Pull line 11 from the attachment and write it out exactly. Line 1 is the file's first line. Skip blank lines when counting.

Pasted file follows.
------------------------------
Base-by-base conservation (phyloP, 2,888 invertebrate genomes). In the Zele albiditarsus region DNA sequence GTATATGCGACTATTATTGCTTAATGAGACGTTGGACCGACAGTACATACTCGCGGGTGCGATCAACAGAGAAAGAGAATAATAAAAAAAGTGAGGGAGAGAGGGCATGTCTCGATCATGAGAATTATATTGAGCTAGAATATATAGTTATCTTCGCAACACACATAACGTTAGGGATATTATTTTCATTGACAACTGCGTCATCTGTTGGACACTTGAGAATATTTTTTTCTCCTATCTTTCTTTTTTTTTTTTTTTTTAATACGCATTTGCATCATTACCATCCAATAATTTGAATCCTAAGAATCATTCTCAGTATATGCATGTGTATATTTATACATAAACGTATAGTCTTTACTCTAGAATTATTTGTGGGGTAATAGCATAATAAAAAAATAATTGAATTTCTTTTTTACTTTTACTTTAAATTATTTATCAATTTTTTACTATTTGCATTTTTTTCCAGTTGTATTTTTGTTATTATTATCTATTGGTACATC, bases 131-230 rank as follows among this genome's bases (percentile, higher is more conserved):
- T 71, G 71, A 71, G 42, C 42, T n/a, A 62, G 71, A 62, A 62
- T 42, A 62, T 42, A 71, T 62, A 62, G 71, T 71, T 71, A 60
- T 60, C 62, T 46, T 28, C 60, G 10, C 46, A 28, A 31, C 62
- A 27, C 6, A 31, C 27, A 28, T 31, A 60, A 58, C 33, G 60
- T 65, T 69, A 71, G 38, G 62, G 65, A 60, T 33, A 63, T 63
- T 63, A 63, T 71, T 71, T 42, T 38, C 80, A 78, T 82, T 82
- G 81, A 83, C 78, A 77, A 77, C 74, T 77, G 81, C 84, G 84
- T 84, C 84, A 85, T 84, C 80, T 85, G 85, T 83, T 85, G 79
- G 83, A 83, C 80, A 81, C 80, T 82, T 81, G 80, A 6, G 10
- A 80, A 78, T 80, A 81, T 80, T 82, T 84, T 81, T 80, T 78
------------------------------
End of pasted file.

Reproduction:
- A 80, A 78, T 80, A 81, T 80, T 82, T 84, T 81, T 80, T 78